Is the initial nest depth adapted to favorable conditions for the incipient colony in leaf-cutting ants?

Roberto Camargo, Luiz Carlos Forti, Carlos Alberto Oliveira Matos, Nadia Caldato, Otavio Silvaston Fonseca

Abstract


The nest dug by the leaf-cutter ant queen of the genus Atta is a vertical tunnel interconnected to a small chamber to hold its offspring and the symbiotic fungus. The depth of the initial chamber of the Atta sexdens rubropilosa ranges from 10 to 30 cm below the soil surface. This available information, could it be that the ideal initial nest depth is adapted to favorable conditions for the initial colony? We hypothesized this depth can provide a minimum temperature range with almost constant temperature, leading to the development of symbiotic fungus and brood yet to emerge. To test this hypothesis, laboratory experiments were carried out and the soil temperature was measured at different depths. The colony development at different temperatures was studied in the laboratory and the brood production (number of eggs, larvae, pupae and adults) was measured until the first workers emergency. Additionally, lipid content and the survival of queens at different temperatures were determined. Our results show an suitable temperature range (ranging from 24.82±3.14°C to 24.11±1.30°C) at a depth of 5 to 25 cm from the ground, an ideal brood development at temperatures of 24 and 28 °C, and consequently a reduction in lipid content of the queens at high temperatures, without affecting their survival in the trial period. These results indicate that the depth of the initial chamber excavated by the queen is suitable for the success of the incipient colony.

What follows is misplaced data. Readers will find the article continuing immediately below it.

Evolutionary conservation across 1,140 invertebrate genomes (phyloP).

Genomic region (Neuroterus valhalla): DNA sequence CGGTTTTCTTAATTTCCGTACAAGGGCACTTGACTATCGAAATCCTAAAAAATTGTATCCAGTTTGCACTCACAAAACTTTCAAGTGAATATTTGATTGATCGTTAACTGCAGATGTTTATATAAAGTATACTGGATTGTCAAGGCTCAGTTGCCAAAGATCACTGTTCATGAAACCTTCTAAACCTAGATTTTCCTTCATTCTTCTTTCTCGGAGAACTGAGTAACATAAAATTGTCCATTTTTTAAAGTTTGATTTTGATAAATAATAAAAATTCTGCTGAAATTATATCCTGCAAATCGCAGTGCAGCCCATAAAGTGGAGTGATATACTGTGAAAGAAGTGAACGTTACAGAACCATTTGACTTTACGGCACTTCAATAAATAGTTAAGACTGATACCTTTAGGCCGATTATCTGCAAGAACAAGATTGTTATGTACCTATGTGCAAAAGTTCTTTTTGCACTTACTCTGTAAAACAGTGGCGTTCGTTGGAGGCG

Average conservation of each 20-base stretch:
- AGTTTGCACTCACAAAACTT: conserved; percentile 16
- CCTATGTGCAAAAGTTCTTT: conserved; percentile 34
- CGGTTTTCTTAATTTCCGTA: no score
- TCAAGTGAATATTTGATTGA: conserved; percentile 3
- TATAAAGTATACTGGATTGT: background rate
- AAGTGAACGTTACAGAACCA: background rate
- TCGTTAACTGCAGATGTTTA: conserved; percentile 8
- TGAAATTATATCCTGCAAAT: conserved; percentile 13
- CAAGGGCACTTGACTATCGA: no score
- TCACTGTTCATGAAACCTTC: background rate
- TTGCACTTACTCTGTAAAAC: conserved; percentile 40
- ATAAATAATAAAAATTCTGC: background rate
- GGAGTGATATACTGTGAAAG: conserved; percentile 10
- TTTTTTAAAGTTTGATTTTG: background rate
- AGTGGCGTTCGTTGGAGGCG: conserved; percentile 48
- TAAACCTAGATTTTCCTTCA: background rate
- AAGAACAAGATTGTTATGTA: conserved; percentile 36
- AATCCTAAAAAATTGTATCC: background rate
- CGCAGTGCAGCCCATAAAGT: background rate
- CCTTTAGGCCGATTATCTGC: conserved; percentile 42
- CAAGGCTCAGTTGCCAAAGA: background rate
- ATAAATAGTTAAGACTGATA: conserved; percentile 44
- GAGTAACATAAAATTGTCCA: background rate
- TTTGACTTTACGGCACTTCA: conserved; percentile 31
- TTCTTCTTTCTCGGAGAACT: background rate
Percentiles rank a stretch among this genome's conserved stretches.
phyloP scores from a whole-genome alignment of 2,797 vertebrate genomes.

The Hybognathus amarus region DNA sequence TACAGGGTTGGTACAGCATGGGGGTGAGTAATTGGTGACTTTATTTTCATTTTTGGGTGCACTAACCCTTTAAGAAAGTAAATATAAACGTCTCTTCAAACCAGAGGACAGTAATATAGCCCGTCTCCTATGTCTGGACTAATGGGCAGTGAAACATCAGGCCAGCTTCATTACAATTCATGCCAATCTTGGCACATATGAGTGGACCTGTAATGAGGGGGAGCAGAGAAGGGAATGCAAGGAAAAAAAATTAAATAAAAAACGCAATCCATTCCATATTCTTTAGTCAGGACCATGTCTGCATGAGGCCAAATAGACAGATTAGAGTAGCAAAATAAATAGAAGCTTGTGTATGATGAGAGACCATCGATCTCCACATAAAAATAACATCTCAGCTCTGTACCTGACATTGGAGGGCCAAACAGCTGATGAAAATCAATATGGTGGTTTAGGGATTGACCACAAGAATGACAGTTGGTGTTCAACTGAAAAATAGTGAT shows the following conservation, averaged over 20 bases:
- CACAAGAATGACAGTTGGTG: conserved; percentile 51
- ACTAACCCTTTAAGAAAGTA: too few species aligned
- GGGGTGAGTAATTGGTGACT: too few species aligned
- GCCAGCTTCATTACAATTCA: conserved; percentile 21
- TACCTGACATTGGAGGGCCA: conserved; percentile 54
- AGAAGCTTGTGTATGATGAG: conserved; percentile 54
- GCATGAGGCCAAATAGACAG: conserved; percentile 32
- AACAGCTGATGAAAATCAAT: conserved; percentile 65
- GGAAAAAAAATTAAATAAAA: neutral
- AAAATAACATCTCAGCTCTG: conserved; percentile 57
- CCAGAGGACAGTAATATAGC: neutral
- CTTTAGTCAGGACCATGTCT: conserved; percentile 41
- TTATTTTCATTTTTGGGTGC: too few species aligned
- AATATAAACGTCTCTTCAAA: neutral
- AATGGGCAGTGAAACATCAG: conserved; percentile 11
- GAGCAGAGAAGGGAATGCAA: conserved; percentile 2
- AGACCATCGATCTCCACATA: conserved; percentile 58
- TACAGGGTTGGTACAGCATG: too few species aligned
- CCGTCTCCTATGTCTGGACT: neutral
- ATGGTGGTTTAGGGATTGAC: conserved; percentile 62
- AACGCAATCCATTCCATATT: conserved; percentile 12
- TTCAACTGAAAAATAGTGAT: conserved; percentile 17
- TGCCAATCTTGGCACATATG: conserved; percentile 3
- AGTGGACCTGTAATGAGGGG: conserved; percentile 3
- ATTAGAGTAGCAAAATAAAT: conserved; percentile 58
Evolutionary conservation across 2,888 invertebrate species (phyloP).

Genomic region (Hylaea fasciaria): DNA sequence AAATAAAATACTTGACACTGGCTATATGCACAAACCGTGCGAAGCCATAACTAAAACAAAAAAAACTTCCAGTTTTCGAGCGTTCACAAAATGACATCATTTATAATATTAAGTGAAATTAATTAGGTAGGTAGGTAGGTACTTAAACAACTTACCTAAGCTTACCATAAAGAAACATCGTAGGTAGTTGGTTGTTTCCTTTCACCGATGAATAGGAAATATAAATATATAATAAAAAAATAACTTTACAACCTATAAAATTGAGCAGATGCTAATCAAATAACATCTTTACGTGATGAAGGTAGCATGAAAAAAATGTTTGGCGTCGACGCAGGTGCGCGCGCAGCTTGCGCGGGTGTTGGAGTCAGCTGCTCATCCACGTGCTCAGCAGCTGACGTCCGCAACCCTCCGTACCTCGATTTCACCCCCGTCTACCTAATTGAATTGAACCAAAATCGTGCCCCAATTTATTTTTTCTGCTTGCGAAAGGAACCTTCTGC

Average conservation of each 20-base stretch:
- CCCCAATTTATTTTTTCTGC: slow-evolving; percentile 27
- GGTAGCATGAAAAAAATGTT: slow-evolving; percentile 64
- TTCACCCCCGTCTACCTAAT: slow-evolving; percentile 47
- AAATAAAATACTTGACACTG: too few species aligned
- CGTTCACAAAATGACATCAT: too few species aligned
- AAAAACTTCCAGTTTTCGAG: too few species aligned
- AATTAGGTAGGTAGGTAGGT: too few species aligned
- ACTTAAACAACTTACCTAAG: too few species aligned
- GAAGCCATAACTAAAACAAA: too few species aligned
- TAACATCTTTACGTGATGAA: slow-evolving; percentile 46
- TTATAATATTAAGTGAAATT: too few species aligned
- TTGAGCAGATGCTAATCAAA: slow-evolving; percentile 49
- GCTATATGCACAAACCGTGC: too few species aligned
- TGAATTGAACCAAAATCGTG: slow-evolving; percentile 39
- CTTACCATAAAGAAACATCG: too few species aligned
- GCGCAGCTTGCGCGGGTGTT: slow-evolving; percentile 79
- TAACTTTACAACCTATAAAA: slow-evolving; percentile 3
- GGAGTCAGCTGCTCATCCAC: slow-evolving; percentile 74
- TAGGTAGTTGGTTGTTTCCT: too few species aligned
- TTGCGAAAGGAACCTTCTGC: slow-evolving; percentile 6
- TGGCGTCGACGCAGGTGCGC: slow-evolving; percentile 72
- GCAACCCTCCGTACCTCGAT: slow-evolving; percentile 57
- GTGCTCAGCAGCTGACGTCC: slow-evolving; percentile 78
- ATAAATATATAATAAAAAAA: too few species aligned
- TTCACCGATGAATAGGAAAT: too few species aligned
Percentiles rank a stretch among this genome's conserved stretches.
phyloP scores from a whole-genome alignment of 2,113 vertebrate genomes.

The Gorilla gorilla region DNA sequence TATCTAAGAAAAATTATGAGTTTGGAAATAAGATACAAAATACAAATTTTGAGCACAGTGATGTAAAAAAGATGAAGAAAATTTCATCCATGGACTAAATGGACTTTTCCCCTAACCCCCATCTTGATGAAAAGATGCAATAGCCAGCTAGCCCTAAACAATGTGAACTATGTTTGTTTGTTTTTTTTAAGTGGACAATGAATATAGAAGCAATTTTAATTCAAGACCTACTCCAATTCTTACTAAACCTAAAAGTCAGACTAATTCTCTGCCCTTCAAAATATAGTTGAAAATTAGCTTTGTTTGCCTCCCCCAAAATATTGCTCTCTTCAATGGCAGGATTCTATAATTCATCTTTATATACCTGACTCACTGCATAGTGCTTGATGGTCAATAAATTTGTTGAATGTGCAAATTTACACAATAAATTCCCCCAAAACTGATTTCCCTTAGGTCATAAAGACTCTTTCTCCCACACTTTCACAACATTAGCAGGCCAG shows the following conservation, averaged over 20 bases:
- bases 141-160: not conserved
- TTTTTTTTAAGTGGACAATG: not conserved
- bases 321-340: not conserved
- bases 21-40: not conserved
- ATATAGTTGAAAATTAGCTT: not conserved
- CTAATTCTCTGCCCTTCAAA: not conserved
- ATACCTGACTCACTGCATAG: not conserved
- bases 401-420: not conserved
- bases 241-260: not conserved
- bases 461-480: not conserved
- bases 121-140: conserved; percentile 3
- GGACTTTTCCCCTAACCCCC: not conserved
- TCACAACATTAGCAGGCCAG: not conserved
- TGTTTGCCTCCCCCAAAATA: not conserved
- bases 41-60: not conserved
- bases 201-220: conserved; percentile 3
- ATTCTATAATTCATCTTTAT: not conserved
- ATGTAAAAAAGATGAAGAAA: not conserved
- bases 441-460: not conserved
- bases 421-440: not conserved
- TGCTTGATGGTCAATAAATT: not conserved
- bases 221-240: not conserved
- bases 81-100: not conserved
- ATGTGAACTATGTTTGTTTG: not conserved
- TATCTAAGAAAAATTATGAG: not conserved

Keywords


Atta sexdens; nest; leaf-cutting ants, social insects, claustral foundation.

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References


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DOI: http://dx.doi.org/10.13102/sociobiology.v63i2.976

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